Multiple View Geometry in Computer Vision (英語) ペーパーバック – 2004/3/25
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A basic problem in computer vision is to understand the structure of a real world scene given several images of it. Techniques for solving this problem are taken from projective geometry and photogrammetry. Here, the authors cover the geometric principles and their algebraic representation in terms of camera projection matrices, the fundamental matrix and the trifocal tensor. The theory and methods of computation of these entities are discussed with real examples, as is their use in the reconstruction of scenes from multiple images. The new edition features an extended introduction covering the key ideas in the book (which itself has been updated with additional examples and appendices) and significant new results which have appeared since the first edition. Comprehensive background material is provided, so readers familiar with linear algebra and basic numerical methods can understand the projective geometry and estimation algorithms presented, and implement the algorithms directly from the book.
'I am very positive about this book. The authors have succeeded very well in describing the main techniques in mainstream multiple view geometry, both classical and modern, in a clear and consistent way.' Computing Reviews
'… a book which is timely, extremely thorough and commendably clear … Overall, the approach is masterly … The authors have managed to present the very essence of the subject in a way which the most subtle ideas seem natural and straightforward. I have never seen such a clear exploration of the geometry of vision. I would wholeheartedly recommend this book. It deserves to be in the library of every serious researcher in the field of computer vision.' Journal of Robotica
'The new edition features an extended introduction covering the key ideas in the book (which itself have been updated with additional examples and appendices) and significant new results which have appeared since the first edition. Comprehensive background material is provided, so readers familiar with linear algebra and basic numerical methods can understand the projective geometry and estimation algorithms presented, and implement the algorithms directly from the book.' Zentralblatt MATH
3件中1 - 3件目のレビューを表示
順序だてて「Projective Geometry」「Single View」「Two-View」「Three-View」「N-View」...と進んでいく流れは非常に読みやすく、しかも後述の問題の解法を既出問題に絡めて解説していますので、ともすれば問題が簡単に見えてしまいます。勿論専門家向けの本だとは思いますが、私のような門外漢でも頑張れば何とか読めそうに思えてしまいます（錯覚？）。数学もそれほど難しいものは使っておらず、かなりの部分が特異値分解（SVD）に帰着されます。
Geometry and algebra require strong imagination. However, a picture is worth a thousand words. This book provides several illustrations that help you understand what the authors meant in explaining several crucial terms, such as affine transformation, distortion from camera projection, etc.
Several suggestions for better improvement:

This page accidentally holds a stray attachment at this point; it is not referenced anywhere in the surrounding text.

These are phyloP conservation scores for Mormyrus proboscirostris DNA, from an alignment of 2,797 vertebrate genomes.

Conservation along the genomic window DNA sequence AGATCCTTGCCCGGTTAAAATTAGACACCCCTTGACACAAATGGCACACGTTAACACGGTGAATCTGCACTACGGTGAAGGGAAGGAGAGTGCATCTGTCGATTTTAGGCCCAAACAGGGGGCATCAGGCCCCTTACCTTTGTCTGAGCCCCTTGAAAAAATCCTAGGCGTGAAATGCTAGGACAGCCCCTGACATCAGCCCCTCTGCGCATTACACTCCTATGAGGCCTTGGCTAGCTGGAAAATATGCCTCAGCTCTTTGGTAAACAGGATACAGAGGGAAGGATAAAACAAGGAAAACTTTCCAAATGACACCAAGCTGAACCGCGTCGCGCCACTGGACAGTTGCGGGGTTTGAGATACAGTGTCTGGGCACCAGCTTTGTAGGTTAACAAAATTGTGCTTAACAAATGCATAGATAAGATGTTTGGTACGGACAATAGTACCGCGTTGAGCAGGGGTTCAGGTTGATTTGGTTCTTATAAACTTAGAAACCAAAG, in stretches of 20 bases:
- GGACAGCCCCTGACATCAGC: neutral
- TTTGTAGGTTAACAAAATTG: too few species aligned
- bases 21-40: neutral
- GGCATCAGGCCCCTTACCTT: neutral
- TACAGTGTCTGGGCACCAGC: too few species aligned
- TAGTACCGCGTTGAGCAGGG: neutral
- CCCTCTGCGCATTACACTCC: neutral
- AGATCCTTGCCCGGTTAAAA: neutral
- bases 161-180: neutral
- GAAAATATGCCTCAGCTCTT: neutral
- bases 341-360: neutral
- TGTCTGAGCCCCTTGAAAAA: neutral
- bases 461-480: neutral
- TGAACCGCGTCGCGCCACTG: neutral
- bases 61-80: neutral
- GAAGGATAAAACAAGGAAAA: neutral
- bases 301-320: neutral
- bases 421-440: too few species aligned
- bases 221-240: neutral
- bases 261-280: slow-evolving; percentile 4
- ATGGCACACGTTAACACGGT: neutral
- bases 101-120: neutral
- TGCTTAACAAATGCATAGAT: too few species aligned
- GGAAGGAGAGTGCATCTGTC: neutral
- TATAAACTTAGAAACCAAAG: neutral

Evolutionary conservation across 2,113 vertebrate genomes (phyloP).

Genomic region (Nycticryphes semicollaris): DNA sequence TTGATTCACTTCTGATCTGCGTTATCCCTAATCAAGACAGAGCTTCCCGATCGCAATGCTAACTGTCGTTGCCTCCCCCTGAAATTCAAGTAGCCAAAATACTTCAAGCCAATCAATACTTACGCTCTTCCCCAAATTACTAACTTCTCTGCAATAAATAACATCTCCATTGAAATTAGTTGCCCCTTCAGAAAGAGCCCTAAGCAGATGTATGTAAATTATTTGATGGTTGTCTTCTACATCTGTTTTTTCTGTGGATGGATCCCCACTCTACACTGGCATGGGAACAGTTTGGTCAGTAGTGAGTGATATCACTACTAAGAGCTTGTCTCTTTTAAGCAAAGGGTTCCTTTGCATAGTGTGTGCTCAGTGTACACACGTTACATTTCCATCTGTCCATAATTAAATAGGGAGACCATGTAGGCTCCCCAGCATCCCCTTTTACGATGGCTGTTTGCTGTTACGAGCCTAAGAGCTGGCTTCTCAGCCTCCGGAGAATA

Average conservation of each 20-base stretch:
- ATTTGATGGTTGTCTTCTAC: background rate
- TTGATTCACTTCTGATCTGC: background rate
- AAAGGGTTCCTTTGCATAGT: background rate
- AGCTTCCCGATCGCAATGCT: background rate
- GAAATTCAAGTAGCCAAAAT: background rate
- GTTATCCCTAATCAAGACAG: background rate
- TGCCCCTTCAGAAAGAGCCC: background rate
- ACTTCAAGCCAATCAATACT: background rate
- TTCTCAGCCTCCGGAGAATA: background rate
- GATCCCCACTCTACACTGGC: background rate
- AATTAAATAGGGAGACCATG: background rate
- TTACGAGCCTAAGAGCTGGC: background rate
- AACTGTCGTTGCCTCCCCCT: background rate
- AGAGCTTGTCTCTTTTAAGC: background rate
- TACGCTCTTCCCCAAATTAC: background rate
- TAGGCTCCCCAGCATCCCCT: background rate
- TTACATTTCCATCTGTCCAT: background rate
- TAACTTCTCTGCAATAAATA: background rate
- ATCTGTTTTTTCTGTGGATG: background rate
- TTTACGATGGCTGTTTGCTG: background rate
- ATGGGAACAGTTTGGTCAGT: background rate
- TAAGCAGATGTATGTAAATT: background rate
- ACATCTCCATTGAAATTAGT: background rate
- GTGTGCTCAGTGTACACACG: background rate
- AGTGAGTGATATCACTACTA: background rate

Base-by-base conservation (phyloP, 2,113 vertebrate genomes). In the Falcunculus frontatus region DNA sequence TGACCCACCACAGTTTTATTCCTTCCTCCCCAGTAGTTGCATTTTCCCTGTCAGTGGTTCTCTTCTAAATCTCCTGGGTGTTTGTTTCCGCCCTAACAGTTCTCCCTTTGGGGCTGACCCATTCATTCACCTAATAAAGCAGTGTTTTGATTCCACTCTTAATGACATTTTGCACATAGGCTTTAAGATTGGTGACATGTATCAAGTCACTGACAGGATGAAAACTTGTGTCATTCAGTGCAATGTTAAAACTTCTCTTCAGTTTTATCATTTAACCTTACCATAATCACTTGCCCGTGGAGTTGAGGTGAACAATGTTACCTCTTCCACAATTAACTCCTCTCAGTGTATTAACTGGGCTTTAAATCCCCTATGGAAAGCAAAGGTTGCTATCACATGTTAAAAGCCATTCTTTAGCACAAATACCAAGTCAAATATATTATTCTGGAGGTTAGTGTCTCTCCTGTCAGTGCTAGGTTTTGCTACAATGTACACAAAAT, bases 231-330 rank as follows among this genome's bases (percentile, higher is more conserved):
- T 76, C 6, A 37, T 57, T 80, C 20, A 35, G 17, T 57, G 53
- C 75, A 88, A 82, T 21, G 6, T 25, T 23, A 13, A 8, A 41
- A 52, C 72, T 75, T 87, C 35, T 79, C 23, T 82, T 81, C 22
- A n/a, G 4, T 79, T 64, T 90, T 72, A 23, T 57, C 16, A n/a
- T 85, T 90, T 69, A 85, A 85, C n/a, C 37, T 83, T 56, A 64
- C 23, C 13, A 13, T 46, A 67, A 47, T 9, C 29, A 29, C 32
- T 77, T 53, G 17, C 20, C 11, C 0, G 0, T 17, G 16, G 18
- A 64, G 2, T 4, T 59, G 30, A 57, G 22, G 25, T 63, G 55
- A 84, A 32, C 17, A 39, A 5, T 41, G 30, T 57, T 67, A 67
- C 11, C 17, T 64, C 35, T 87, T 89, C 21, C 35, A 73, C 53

1. The companion website is useful: http://www.robots.ox.ac.uk/~vgg/hzbook/
However, it is not periodically updated. If the authors can provide a live blog or a github account to provide contributed source code, this book will be really awesome and useful, even for beginners. I really admire how Matthew A. Russell (author of Mining the Social Web) helps his readers developing their skill using his book. He also gives opportunity to his readers to delve broader topics.
Take a look at these pages:
2. It is better if authors provide "learning road map" for whom newly entering research area in 3D computer vision. New researcher often asks: "What should I do to grasp the content of this book? You said that your book is a primary source in 3D computer vision, but what are introductory references needed to understand your book?"
Personally, I will suggest you to read a classic "An Introductory Techniques for 3-D Computer Vision" by Trucco and Verri (1998) before getting "bigger image" of what can be done by 3D computer vision. For math, "Introduction to Linear Algebra" by Strang is my favorite.
Finally, I really recommend this book in your reading list, if you are working on 3D computer vision. You will never regret to have this book in your bookshelf.
The book begins with some background material on 2D and 3D geometry. Then the author explains single-view geometry and how cameras map an image in 3D space to an image. Two-view geometry is next, with the author describing the epipolar geometry of two cameras ahd projective reconstruction from resulting image map correspondences. Part three of the book extends ideas to three cameras and the resulting trifocal geometry. The final section of the book takes the algorithms of the book to N views. Thus this book has a simple and straightforward structure that belies the complexity of the material.
If you are really researching this subject you should probably have this book for explanation, illustrations, and rigor, and the Invitation book for enlightenment through a good example-based approach. You should also have Introductory Techniques for 3-D Computer Vision as a text on the individual pieces of algorithms involved in 3D vision. And don't even think about getting into this subject unless you already have a firm foundation in linear algebra, image processing, and computer vision in general as found in Computer Vision, which is my favorite introductory computer vision text.